Lawyer Is A Master Relationship Manipulator

by - 5:18 PM



The next emailer is the epitome of attempted manipulation in an effort to make himself shine.  Can you detect how?

Q.

Dear Dr. Gilda, 
I am a tax attorney, and last year, I remember thinking that it was the summer of my deceased mother-in-law.  I had taken on the thankless job of working on her estate until it was settled that summer. The problems were ongoing, and I forever had to remain on top of everything for which I was not being paid.  I reasoned that I was doing this for my wife of ten years.
After the paperwork was completed, although my wife did say thank you, it seemed that she accepted all I did as a matter of course, similar to my taking out the garbage.  This summer, a similar thing happened.  This time it became the summer of my stepdaughter, a college student.  She did not do so well in one of her courses, and I took it upon myself to tutor her so she could have a second chance at a final exam. In return for my kindness, yes, she did thank me, but she also criticized my tutoring more than once, and often put her boyfriend before her schoolwork and studying.
My wife and I have had a rocky relationship since we were married. During a recent heated argument, I lost my temper and screamed that I would not celebrate her birthday, and I would also not take her on our usual summer vacation.  So now my wife has spitefully decided to go on vacation with her daughter, leaving me in the lurch.  
Robert

A.

Dear Robert, 
Is there a question somewhere embedded in your marital complaint? It appears that you want to be paid, thanked and loved to compensate for your rocky marriage.  This is called “conditional giving,” and it goes against everything I stand for, teach, and write.  If things you did for this family in the past had gone unappreciated, why do you continue doing more?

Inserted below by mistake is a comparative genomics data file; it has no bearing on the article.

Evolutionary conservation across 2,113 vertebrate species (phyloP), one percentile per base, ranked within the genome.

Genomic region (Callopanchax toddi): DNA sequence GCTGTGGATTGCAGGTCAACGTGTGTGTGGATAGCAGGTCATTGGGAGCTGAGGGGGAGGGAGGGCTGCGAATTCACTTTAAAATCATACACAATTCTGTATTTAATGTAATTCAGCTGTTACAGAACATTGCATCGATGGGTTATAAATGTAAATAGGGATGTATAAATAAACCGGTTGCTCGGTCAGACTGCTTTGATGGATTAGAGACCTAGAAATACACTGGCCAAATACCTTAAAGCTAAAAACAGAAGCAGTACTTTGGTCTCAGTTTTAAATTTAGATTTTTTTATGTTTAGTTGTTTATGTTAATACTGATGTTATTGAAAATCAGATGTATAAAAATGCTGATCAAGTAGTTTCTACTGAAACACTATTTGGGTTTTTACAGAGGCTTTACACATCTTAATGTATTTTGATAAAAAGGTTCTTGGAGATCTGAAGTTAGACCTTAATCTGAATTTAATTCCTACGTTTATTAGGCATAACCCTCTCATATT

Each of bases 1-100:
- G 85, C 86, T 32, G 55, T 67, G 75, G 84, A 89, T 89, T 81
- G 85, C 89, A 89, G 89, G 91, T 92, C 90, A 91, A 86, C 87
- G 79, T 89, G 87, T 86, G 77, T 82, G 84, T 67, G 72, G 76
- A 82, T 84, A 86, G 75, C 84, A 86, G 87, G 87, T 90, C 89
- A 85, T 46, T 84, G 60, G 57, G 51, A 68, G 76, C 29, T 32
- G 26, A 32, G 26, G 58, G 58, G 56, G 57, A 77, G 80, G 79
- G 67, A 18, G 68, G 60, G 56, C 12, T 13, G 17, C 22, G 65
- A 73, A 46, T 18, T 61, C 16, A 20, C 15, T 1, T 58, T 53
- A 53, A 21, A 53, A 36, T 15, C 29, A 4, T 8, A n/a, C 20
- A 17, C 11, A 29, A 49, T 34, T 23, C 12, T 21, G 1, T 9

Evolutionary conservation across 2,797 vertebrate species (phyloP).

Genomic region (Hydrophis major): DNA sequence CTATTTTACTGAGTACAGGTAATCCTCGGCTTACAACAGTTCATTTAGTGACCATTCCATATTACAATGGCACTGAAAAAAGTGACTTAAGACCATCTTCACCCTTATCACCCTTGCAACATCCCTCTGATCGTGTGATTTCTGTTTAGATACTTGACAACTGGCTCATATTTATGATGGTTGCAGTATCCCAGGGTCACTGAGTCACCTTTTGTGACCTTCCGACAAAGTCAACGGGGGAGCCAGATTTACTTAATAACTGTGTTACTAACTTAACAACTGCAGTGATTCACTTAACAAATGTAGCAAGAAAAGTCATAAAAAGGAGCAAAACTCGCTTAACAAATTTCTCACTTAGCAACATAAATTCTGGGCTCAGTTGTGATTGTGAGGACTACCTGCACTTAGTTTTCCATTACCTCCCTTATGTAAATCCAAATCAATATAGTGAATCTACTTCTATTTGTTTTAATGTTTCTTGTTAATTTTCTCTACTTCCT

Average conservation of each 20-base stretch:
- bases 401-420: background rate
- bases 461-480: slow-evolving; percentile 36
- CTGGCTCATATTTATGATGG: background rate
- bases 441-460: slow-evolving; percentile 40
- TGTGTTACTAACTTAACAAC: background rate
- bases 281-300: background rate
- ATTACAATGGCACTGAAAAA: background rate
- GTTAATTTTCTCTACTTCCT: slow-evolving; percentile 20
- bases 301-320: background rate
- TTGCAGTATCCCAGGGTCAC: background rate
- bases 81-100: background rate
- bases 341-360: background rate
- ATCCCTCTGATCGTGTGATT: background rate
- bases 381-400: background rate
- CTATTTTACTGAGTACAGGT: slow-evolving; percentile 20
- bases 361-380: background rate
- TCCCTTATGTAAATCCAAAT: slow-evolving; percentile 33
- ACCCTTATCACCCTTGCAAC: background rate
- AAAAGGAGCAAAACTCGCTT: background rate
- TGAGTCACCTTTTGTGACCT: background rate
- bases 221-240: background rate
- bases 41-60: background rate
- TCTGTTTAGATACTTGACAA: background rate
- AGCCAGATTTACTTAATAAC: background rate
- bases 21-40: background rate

Did you undertake your actions so you could keep reminding them of your supposed benevolence? You say you were thanked by both your wife and her daughter, but you didn’t like the way they thanked you. That seems awfully controlling.
What exactly did you want them to do?  In essence, no matter how anyone thanks you, it will never compensate for the fact that your marriage is in trouble and it needs either to be repaired or discarded.  You say this discord has continued for 10 miserable years.  Why would you prefer to browbeat this family instead of taking a stand to either stay, and make the relationship better, or leave in a dignified manner?
To be blunt, you stay there as a tormentor because your own self-esteem is shaky, and you need to overpower others to feel better about yourself.  Undoubtedly, your wife has shaky self-esteem, too, because she has also been willing to put up with this dance you’re both doing.
Appreciation must be earned through respectful communication devoid of screams and threats.  Your nasty words are bullying tactics that cannot be withdrawn after they’re issued. Obviously, you raged at your wife one too many times, and she finally called your bluff.  Actually, this may be a sign that she’s about to take a stand regarding the way things have been.  I’m proud of her for taking care of herself, and providing the vacation that you threatened to withhold.  Who do you think you are to punish an adult that way?  No healthy grownup would allow herself to be tormented that way.  At least one party in your marriage is becoming healthier.
When you learn the nature of unconditional giving you’ll find how much more you can get in return, without having to growl, scowl, or intimidate. You’re apparently well versed in tax law. Now it’s time to do some graduate work in the law of reciprocity.
Dr. Gilda

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